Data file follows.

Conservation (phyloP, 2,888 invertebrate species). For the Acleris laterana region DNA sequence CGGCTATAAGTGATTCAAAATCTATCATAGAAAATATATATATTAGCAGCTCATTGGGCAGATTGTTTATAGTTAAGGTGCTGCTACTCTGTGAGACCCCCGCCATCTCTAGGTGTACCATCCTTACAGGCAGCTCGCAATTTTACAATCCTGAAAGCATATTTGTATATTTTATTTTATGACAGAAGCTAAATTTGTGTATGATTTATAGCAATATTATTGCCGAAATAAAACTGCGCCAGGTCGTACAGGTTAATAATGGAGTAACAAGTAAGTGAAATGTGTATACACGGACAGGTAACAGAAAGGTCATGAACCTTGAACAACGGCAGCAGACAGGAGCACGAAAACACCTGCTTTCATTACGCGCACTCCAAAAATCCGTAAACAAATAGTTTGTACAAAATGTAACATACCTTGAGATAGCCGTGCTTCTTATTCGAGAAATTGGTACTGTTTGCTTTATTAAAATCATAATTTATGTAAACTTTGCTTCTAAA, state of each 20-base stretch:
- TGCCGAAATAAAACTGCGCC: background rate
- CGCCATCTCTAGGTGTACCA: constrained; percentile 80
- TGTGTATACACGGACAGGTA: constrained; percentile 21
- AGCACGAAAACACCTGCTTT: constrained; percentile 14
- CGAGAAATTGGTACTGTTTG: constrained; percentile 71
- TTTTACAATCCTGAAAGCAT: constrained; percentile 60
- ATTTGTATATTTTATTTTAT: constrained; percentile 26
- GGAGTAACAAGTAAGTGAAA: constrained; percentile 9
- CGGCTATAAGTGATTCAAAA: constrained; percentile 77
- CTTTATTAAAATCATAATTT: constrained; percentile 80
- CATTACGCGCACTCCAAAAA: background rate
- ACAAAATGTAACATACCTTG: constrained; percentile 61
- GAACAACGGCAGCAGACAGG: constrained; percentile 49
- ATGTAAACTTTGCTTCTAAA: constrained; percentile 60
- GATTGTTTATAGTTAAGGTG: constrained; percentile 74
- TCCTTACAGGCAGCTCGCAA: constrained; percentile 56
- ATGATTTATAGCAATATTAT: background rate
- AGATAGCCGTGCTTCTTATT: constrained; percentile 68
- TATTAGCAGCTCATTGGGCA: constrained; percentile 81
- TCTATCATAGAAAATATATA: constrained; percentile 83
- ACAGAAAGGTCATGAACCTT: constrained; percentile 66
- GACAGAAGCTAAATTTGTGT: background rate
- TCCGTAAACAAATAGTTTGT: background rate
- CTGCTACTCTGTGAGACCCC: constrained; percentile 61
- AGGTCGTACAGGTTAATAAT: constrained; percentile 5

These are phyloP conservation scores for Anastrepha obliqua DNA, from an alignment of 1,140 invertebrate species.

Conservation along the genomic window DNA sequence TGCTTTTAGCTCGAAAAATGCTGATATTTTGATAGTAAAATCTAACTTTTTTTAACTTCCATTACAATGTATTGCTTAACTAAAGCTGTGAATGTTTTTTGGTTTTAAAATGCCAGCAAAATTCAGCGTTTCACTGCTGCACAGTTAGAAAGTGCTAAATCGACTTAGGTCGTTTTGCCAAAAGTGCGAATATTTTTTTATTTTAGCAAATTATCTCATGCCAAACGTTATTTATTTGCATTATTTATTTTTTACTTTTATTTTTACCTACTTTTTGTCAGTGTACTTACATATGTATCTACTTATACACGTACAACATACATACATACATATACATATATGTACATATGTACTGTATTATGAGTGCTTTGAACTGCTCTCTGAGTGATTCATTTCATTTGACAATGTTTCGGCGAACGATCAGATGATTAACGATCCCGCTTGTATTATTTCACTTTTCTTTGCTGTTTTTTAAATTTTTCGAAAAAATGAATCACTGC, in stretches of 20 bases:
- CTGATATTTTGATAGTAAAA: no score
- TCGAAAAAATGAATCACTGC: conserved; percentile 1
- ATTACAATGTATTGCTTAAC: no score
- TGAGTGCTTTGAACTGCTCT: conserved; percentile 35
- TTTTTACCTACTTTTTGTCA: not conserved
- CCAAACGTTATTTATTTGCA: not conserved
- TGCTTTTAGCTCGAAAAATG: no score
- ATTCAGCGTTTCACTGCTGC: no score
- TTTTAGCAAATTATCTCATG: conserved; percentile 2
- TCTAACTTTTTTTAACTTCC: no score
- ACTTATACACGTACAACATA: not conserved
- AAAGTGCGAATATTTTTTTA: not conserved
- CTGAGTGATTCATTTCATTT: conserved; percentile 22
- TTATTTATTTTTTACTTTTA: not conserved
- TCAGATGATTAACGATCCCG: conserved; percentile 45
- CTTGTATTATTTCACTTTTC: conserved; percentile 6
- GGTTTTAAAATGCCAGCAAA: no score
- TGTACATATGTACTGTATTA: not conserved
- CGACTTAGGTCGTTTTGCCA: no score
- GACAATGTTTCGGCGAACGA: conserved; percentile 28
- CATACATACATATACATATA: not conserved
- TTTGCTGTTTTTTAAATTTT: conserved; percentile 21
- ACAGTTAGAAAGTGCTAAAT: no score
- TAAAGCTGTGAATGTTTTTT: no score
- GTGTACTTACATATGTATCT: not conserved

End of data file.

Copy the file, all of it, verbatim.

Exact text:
Conservation (phyloP, 2,888 invertebrate species). For the Acleris laterana region DNA sequence CGGCTATAAGTGATTCAAAATCTATCATAGAAAATATATATATTAGCAGCTCATTGGGCAGATTGTTTATAGTTAAGGTGCTGCTACTCTGTGAGACCCCCGCCATCTCTAGGTGTACCATCCTTACAGGCAGCTCGCAATTTTACAATCCTGAAAGCATATTTGTATATTTTATTTTATGACAGAAGCTAAATTTGTGTATGATTTATAGCAATATTATTGCCGAAATAAAACTGCGCCAGGTCGTACAGGTTAATAATGGAGTAACAAGTAAGTGAAATGTGTATACACGGACAGGTAACAGAAAGGTCATGAACCTTGAACAACGGCAGCAGACAGGAGCACGAAAACACCTGCTTTCATTACGCGCACTCCAAAAATCCGTAAACAAATAGTTTGTACAAAATGTAACATACCTTGAGATAGCCGTGCTTCTTATTCGAGAAATTGGTACTGTTTGCTTTATTAAAATCATAATTTATGTAAACTTTGCTTCTAAA, state of each 20-base stretch:
- TGCCGAAATAAAACTGCGCC: background rate
- CGCCATCTCTAGGTGTACCA: constrained; percentile 80
- TGTGTATACACGGACAGGTA: constrained; percentile 21
- AGCACGAAAACACCTGCTTT: constrained; percentile 14
- CGAGAAATTGGTACTGTTTG: constrained; percentile 71
- TTTTACAATCCTGAAAGCAT: constrained; percentile 60
- ATTTGTATATTTTATTTTAT: constrained; percentile 26
- GGAGTAACAAGTAAGTGAAA: constrained; percentile 9
- CGGCTATAAGTGATTCAAAA: constrained; percentile 77
- CTTTATTAAAATCATAATTT: constrained; percentile 80
- CATTACGCGCACTCCAAAAA: background rate
- ACAAAATGTAACATACCTTG: constrained; percentile 61
- GAACAACGGCAGCAGACAGG: constrained; percentile 49
- ATGTAAACTTTGCTTCTAAA: constrained; percentile 60
- GATTGTTTATAGTTAAGGTG: constrained; percentile 74
- TCCTTACAGGCAGCTCGCAA: constrained; percentile 56
- ATGATTTATAGCAATATTAT: background rate
- AGATAGCCGTGCTTCTTATT: constrained; percentile 68
- TATTAGCAGCTCATTGGGCA: constrained; percentile 81
- TCTATCATAGAAAATATATA: constrained; percentile 83
- ACAGAAAGGTCATGAACCTT: constrained; percentile 66
- GACAGAAGCTAAATTTGTGT: background rate
- TCCGTAAACAAATAGTTTGT: background rate
- CTGCTACTCTGTGAGACCCC: constrained; percentile 61
- AGGTCGTACAGGTTAATAAT: constrained; percentile 5

These are phyloP conservation scores for Anastrepha obliqua DNA, from an alignment of 1,140 invertebrate species.

Conservation along the genomic window DNA sequence TGCTTTTAGCTCGAAAAATGCTGATATTTTGATAGTAAAATCTAACTTTTTTTAACTTCCATTACAATGTATTGCTTAACTAAAGCTGTGAATGTTTTTTGGTTTTAAAATGCCAGCAAAATTCAGCGTTTCACTGCTGCACAGTTAGAAAGTGCTAAATCGACTTAGGTCGTTTTGCCAAAAGTGCGAATATTTTTTTATTTTAGCAAATTATCTCATGCCAAACGTTATTTATTTGCATTATTTATTTTTTACTTTTATTTTTACCTACTTTTTGTCAGTGTACTTACATATGTATCTACTTATACACGTACAACATACATACATACATATACATATATGTACATATGTACTGTATTATGAGTGCTTTGAACTGCTCTCTGAGTGATTCATTTCATTTGACAATGTTTCGGCGAACGATCAGATGATTAACGATCCCGCTTGTATTATTTCACTTTTCTTTGCTGTTTTTTAAATTTTTCGAAAAAATGAATCACTGC, in stretches of 20 bases:
- CTGATATTTTGATAGTAAAA: no score
- TCGAAAAAATGAATCACTGC: conserved; percentile 1
- ATTACAATGTATTGCTTAAC: no score
- TGAGTGCTTTGAACTGCTCT: conserved; percentile 35
- TTTTTACCTACTTTTTGTCA: not conserved
- CCAAACGTTATTTATTTGCA: not conserved
- TGCTTTTAGCTCGAAAAATG: no score
- ATTCAGCGTTTCACTGCTGC: no score
- TTTTAGCAAATTATCTCATG: conserved; percentile 2
- TCTAACTTTTTTTAACTTCC: no score
- ACTTATACACGTACAACATA: not conserved
- AAAGTGCGAATATTTTTTTA: not conserved
- CTGAGTGATTCATTTCATTT: conserved; percentile 22
- TTATTTATTTTTTACTTTTA: not conserved
- TCAGATGATTAACGATCCCG: conserved; percentile 45
- CTTGTATTATTTCACTTTTC: conserved; percentile 6
- GGTTTTAAAATGCCAGCAAA: no score
- TGTACATATGTACTGTATTA: not conserved
- CGACTTAGGTCGTTTTGCCA: no score
- GACAATGTTTCGGCGAACGA: conserved; percentile 28
- CATACATACATATACATATA: not conserved
- TTTGCTGTTTTTTAAATTTT: conserved; percentile 21
- ACAGTTAGAAAGTGCTAAAT: no score
- TAAAGCTGTGAATGTTTTTT: no score
- GTGTACTTACATATGTATCT: not conserved